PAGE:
outpatient pediatrics

7 Sep

After three weeks of caring for some seriously sick kiddos, this past week of mostly well visits has been a welcome reprieve.  While I think I’m more of an inpatient kind of girl, a month of clinic every now and then, or an afternoon or two a week of outpatient is a sweet deal.

First of all, the schedule is simply lovely: arrive at the office at 8:30; take 30 minutes for lunch; leave by 5:30 at the latest…and that’s a busy day.  (This is definitely not to say that all outpatient pediatric experiences are like this…to the contrary, most attendings in private practice are feverishly swamped.  But, as a student, things are a lot cushier.)  As I enter my 35th week of pregnancy, I’m overwhelmingly appreciative of the extra time allotted for sleep and study–oh God, I’m horribly behind on studying.

Two: at a tertiary care center, it’s easy to forget that rare diseases are rare, that not every child has a catastrophic  illness or injury.  Not all children who have asthma have to be admitted to the pediatric intensive care unit for days in order to make sure they oxygenate their blood.  Not all children who have a fever have bacterial meningitis.  For me personally (and somewhat selfishly), it’s nice to be reminded that there are so many healthy, happy children out there.

Finally, outpatient peds is a fairly unique environment for providing true preventative care.  Parents love their children and, for the most part, they’re pretty amenable to changing behaviors, considering suggestions, and making some hard parenting decisions if it means their kids will be better off.  Sure, we’ve all seen parents who refuse to get their kids vaccinated, who could care less what and how much food their kids consume but, although they’re a loud minority, they still are very much the minority.  The challenge is much more a battle of resources.  It’s hard to argue with the fact that cheap foods are often not the healthy ones.  And it sucks when you and mom are in agreement that her child needs to get outside more for stimulation and exercise, but the neighborhood is far too dangerous to allow for it.  So, in the mean time, we have things like WIC to provide healthy supplemental foods, and Brighter Futures to provide (among other things) a book to take home for every child who comes in for a well child visit.  It’s something.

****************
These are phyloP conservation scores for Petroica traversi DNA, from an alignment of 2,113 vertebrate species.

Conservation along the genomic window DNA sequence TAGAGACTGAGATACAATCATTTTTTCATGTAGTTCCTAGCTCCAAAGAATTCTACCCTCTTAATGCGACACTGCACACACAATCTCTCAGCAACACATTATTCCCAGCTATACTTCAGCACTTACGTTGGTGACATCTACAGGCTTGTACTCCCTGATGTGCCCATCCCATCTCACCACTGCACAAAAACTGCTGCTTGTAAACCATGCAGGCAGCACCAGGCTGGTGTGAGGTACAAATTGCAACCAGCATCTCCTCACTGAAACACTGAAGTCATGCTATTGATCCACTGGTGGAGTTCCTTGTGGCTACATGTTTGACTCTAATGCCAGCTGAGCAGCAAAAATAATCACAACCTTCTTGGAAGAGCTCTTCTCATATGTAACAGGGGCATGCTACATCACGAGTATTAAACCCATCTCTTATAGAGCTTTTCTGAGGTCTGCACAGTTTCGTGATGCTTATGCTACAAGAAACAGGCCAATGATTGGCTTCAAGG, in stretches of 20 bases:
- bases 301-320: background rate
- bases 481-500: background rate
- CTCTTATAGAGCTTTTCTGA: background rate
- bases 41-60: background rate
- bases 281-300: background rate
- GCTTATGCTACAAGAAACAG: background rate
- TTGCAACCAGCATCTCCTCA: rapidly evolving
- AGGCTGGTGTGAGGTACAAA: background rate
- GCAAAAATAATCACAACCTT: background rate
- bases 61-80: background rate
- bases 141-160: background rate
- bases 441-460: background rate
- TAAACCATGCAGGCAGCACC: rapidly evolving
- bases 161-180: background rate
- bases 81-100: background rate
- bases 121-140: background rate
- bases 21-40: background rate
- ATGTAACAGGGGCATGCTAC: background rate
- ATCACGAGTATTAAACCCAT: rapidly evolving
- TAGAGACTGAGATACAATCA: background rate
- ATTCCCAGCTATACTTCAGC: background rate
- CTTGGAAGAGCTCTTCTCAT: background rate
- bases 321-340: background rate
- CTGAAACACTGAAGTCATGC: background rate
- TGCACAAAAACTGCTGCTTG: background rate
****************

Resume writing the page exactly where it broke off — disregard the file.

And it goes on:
Oh, and this is funny: I think I’m starting to develop age preferences.  Right now, I’m totally digging 4-month-olds and teenagers.  4-month-olds will smile responsively and make all sort of fun vowel sounds.  Teenagers will, sometimes, talk shockingly openly about their sex lives and their completely untempered, borderline lofty life/career goals.  Love it.

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